Chef Roberto Paciullo grew up in the Salerno area of Italy and came to the USA in his late teens. He therefore has a bit of a different background than most 2nd or 3rd generation Italian-Americans and his cooking reflects this.

                  2. re: dezineliz

                    Babbo for a dinner, Roberto's for a lunch. Spend time in both neighborhoods.

                2. You must add Babbo, Crispo, and Convivio.

                  15 Replies
                  1. re: steakrules85

                    Second these three and add Lupa. Definitely skip Felidia.

                    1. re: apple342

                      Just had dinners on two separate nights at Babbo last week and definitely think the quality is going downhill. Pasta still had a good bite whether it's ravioli or spaghetti, but the flavors are out of balance and the execution is just downright sloppy.

                      Then again, I wouldn't say Scarpetta is necessarily doing much better. Went there on two separate occasions as well and thought the pastas were okay, but their signature spaghetti with tomato and basil was so disappointing. For $26, I expect nothing but the most delicious and fullest tomatoes--but these ones were only slightly above average. If tomatoes are not in season, take this dish off the menu. I had this dish a couple of other times in the past, and everytime I go back to the restaurant I make the mistake of giving it another try. Well not again.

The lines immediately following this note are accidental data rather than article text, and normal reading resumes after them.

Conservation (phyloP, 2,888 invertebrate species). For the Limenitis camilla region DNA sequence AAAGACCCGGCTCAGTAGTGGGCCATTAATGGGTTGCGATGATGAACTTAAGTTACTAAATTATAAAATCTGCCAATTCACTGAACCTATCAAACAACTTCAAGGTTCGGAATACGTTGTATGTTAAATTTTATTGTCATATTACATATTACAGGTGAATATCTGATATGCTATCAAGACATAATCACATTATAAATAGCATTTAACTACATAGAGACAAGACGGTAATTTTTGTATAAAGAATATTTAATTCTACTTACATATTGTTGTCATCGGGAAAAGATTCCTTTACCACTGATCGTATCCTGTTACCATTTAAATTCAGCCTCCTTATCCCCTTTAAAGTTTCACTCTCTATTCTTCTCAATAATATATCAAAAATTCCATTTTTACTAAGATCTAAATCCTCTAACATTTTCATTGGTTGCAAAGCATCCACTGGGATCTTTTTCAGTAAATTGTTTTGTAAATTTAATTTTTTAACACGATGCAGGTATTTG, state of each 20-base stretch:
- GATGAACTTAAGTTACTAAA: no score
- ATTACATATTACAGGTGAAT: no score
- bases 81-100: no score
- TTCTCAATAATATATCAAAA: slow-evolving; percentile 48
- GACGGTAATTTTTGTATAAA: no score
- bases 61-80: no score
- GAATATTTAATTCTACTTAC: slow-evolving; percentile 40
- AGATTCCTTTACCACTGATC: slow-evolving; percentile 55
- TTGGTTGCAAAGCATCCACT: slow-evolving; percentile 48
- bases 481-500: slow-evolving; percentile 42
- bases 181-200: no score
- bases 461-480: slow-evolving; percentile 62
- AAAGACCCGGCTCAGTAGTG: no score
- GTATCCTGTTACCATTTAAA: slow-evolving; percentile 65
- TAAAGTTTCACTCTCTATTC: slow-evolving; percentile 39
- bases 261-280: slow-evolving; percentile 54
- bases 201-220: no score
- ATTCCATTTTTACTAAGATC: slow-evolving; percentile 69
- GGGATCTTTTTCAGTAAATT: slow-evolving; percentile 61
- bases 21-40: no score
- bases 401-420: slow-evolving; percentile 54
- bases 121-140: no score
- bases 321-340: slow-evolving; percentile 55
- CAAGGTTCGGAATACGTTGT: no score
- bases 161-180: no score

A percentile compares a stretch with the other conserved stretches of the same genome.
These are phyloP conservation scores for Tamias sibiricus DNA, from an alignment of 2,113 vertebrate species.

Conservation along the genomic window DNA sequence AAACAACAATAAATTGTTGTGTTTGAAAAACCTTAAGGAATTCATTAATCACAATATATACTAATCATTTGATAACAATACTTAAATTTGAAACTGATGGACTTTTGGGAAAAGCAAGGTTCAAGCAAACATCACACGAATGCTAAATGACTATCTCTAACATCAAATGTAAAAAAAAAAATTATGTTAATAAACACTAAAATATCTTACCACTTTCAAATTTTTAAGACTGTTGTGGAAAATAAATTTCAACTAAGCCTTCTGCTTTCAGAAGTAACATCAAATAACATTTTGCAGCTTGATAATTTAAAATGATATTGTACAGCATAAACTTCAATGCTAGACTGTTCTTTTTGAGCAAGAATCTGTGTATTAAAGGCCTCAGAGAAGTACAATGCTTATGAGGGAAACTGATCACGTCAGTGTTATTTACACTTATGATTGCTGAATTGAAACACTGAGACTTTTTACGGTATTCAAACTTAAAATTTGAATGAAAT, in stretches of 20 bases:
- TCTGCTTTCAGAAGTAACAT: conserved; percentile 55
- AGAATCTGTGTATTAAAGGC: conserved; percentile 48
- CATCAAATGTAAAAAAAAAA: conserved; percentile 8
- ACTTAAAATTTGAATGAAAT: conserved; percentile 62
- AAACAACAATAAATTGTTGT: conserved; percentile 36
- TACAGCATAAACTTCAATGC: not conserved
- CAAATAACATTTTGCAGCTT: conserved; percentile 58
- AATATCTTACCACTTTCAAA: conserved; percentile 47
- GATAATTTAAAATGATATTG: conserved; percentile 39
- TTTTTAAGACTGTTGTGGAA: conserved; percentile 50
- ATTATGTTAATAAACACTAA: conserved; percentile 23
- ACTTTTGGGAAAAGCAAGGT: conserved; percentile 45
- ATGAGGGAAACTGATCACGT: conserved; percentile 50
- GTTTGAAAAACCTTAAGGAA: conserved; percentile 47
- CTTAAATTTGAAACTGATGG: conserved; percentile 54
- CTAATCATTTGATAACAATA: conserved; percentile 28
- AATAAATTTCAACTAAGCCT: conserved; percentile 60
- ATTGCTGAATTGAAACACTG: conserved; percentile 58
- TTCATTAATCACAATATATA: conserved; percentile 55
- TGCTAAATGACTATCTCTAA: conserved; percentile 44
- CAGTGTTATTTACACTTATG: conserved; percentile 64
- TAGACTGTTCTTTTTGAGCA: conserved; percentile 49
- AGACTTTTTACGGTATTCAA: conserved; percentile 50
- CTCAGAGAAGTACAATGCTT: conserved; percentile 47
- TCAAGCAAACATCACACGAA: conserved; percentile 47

As for Michael White's restaurant, I'm also not sure if they are that great, either. Had dinner at Convivio recently and loved the arancini with saffron risotto and grilled quail, but thought the pastas were subpar. The only exception was the signature dish of saffron gnochetti with crab and sea urchin, which was decent.

                      Still frustrated and disappointed that none of these restaurants are up to par with the good ones in Italy, but I guess it's the same with Japanese in NY -- people rave all the time about places like Yasuda, but at the end of the day they would be a dime a dozen in Japan.